This is a quick departure from the blog’s main topics, but I’ve been writing a series for The Atlantic Cities launch, sponsored by Dow, on “The Progress of Urban Development.” The last post went up today, so all 31 are up here. I like some posts better than others, so I thought I’d share a few of my favorites here:
Aside from the particular merits of any individual project, high-speed rail is arguably a crucial component of an economic strategy centered around mega-regions, defined as large, contiguous economic areas containing multiple cities and their surrounding suburbs. As AtlanticSenior Editor and academic Richard Florida has argued, mega-regions are the relevant economic unit for the 21st century. And even a casual comparison between U.S. mega-regions and proposed high-speed rail lines reveals a connection.
Technology is a major driver of economic growth in the modern world. But technological progress is not equally distributed around the globe. It is no accident that web startups are concentrated in Silicon Valley, biotech firms in Boston, and so on. In fact, approximately 20 metropolitan regions account for most of the world’s technological innovation, as measured by patents, an imperfect but widely acknowledged measure. It is no surprise that cities are drivers of technology innovation worldwide, and that a couple dozen cities are disproportionately innovative. Understanding why is crucial for promoting economic growth as well as for informing cities’ strategies for boosting innovation. The economic logic behind this is fairly simple and revolves around the concept of “clusters.”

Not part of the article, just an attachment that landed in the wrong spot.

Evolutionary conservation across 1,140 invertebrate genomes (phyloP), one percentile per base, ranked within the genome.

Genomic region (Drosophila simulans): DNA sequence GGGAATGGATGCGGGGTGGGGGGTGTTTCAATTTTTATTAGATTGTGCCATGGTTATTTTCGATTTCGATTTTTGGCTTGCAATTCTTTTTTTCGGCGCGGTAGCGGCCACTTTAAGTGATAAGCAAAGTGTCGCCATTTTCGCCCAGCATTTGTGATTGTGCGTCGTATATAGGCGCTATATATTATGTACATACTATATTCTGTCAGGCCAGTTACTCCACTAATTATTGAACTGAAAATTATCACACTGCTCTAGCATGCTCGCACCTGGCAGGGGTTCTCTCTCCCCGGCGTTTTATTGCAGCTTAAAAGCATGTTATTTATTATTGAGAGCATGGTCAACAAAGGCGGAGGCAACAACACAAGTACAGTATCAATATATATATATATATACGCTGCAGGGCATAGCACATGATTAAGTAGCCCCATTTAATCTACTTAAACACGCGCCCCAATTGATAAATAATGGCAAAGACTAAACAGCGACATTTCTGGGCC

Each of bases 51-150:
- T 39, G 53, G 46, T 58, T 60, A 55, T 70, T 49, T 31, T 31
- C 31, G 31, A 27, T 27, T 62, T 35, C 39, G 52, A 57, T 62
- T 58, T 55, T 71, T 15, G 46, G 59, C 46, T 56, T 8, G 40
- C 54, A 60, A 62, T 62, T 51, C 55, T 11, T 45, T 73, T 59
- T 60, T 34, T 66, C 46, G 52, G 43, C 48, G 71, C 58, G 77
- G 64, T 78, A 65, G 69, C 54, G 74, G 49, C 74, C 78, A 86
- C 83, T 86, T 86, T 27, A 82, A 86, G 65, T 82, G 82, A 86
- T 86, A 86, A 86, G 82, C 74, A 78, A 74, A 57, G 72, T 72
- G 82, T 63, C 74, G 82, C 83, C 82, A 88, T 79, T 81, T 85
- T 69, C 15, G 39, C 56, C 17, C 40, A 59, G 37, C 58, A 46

In 1900, 41% of the U.S. workforce was employed in agriculture. Today, that number isless than 2%. Yet, the sector has kept pace with increasing demand for agricultural goods, thanks in large part to advances in mechanization and labor productivity. To many, these trends are inexplicably linked to the worst features of industrial agriculture, including unsustainable use of pesticides and commercial fertilizers, or to the decline of the family farm. But the relationship between urbanization and agriculture is more complicated. Understanding it is critical to the promotion of sustainable development throughout the world.
Scholars emphasize that assessing the environmental impact of food is an extraordinarily difficult task. But there is agreement that food miles are just one piece of the puzzle. For city dwellers this offers some relief. Eating local is not the end-all-be-all of environmental consciousness. So how can consumers make better food choices? The place to start is agreeing on a common definition for sustainable food production. And life-cycle analysis, though difficult, may offer a path forward. Some have pushed for food labels to include greenhouse gas emissions across the entire life-cycle. Others have emphasized that a price on greenhouse gas emissions would help food prices reflect their environmental impact. Eating sustainably is certainly still up for debate. And asking just how far food traveled to arrive on your plate is still a relevant question. It just isn’t the only one.